Parachute Project brings art to unlikely audiences, forgotten spaces
The Parachute Project, a mobile art organization that transforms vacant buildings into one-night-only exhibitions is partnering with local businesses as they try and draw internationally acclaimed artists to the masses.
The group, comprised of local artists Makeal Flammini and Ella Dwyer, have already booked celebrated Belgian painter Kati Heck for it's Aug. 19 show. A performance for by the traveling experimental theatre company Missoula Oblongata Friday at Flammini and artist Colin Matthes' Astrix Gallery, 524 W. National Ave. will help raise funds for the show, which is a coup for the upstart group.
Flammini asked Heck, who has shown her work in some of the world's most important galleries and had The New York Times call her work "forceful and entertaining, to come to Milwaukee last summer when they were in Belgium for her boyfriend Matthes' art show.
Dwyer and Flammini said they are excited to involve such a high profile artist in their project, which aims to make art accessible to a more diverse segment of the community and shed light on the potential of Milwaukee's forgotten industrial landmarks.
"We don't want anyone to feel like they can't go to an art show. It is for the people, because art is good for people. Especially at a time like right now where arts are being stripped... Art lifts people and brings them together," Flammini said.
In 2010 the group transformed buildings at the then abandoned Pabst Brewery complex for their inaugural show "Sweeping the Pool of Light", and last summer poured countless hours into cleaning up what was once the Tower Theatre at 27th and Wells Streets, a building designed by the team that created the Oriental Theatre.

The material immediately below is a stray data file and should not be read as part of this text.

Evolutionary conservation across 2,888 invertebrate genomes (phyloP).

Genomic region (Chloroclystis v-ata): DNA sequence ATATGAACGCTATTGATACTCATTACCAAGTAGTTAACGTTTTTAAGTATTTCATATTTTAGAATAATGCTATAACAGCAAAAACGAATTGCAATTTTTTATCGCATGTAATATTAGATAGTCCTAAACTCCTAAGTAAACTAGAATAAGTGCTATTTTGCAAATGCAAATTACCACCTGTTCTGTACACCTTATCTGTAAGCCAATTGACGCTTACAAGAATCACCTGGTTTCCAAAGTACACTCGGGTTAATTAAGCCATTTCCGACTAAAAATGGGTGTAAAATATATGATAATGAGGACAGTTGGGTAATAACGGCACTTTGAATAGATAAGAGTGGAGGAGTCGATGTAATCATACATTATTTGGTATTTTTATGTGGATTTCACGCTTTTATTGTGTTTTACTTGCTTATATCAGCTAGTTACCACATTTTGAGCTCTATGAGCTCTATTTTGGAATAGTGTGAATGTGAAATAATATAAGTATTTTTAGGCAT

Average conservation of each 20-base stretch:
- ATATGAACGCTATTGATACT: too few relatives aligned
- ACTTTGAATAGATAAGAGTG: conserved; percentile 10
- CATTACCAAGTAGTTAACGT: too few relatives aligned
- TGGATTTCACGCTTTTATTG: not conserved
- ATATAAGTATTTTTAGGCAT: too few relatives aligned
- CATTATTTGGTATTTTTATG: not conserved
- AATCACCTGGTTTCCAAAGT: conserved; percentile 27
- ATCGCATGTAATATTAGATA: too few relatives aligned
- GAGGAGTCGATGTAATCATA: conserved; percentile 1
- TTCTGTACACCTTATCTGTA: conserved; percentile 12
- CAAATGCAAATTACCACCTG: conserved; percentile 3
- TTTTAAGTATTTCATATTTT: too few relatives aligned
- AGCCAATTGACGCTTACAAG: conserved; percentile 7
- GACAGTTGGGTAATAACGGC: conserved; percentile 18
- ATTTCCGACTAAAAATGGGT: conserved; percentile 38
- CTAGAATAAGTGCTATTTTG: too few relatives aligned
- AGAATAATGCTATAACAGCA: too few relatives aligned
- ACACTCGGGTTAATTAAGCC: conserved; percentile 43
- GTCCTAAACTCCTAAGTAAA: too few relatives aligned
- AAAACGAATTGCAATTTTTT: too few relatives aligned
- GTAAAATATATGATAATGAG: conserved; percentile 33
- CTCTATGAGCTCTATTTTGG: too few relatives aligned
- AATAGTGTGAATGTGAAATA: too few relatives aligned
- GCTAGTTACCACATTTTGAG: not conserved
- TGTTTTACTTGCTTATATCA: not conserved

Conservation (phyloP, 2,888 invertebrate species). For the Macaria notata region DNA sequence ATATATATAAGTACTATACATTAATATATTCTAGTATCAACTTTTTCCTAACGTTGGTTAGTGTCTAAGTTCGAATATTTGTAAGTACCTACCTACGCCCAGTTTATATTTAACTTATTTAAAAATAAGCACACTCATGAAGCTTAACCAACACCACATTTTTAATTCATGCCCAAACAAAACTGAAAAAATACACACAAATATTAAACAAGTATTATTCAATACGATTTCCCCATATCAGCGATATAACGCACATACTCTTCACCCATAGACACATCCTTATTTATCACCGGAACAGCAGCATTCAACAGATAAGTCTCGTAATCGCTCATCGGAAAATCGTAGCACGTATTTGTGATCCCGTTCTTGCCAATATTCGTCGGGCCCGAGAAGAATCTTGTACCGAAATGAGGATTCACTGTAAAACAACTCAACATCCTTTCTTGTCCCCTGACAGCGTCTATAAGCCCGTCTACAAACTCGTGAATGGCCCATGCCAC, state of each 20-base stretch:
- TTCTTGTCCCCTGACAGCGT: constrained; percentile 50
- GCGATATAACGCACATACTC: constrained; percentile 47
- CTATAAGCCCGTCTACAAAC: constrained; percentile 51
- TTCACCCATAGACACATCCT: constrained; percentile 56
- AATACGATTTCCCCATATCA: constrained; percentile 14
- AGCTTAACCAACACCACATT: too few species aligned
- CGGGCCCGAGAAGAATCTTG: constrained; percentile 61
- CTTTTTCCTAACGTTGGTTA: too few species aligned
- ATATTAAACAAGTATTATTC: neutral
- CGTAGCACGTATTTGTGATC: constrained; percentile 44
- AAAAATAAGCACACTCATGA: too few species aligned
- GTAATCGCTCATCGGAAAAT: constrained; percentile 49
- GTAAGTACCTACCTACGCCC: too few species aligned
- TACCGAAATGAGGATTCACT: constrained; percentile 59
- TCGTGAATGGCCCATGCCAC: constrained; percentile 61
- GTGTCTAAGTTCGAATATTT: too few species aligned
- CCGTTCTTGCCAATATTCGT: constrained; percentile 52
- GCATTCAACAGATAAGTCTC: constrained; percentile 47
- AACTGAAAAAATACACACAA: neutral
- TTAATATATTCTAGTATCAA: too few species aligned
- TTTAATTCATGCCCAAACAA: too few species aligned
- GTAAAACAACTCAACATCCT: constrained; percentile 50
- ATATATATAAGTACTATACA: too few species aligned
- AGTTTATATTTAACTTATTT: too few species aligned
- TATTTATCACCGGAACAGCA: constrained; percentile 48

"To see it from the outside it looks like nothing. You can't even believe what's encased inside it. All these winding hallways and 7,000 wheelchairs, a big gym with this beautiful theatre hidden behind it... We are inviting people to see that and try to see that as something beautiful rather than something that doesn't matter," Flammini said.
The group hopes to make art a more communal experience by holding its shows in neighborhood's removed from the art scene and not yet bit by the development bug, they said.
"There were kids everywhere at the last show. The community was really excited," Dwyer said.
"There were so many people who came from the neighborhood and were so excited about it and a lot of them had never been to an art show," Flammini added.
Although they are still seeking out their next location, August show is already drawing support from the community with Beans and Barley, the Dean Jensen Gallery, local restauranteur Scott Johnson, the Walker's Point Center for the Arts, and WMSE signing on early as sponsors.
"To see that there are other people who believe in our project like we do really inspires us and we are really thankful for that because it helps us move forward," Flammini said.
Still, Flammini and Dwyer said they continue to look for community partners as they look to expand the scope of their project and improve the caliber of artists they bring in.
Friday's performance is one of many small fundraisers planned for the August show, and will be an event in it's own right. The Missoula Oblongata's traveling theatre concept shares much of the Parachute Project's passion for delivering art to unlikely audiences, Flammini said.
"The plays are really well written and really beautiful. The first time I saw them I teared up," Flammini said.
The M.O.'s new play Clamlump starts at 8 p.m.
More information on the August Parachute Project event can be found at its website.
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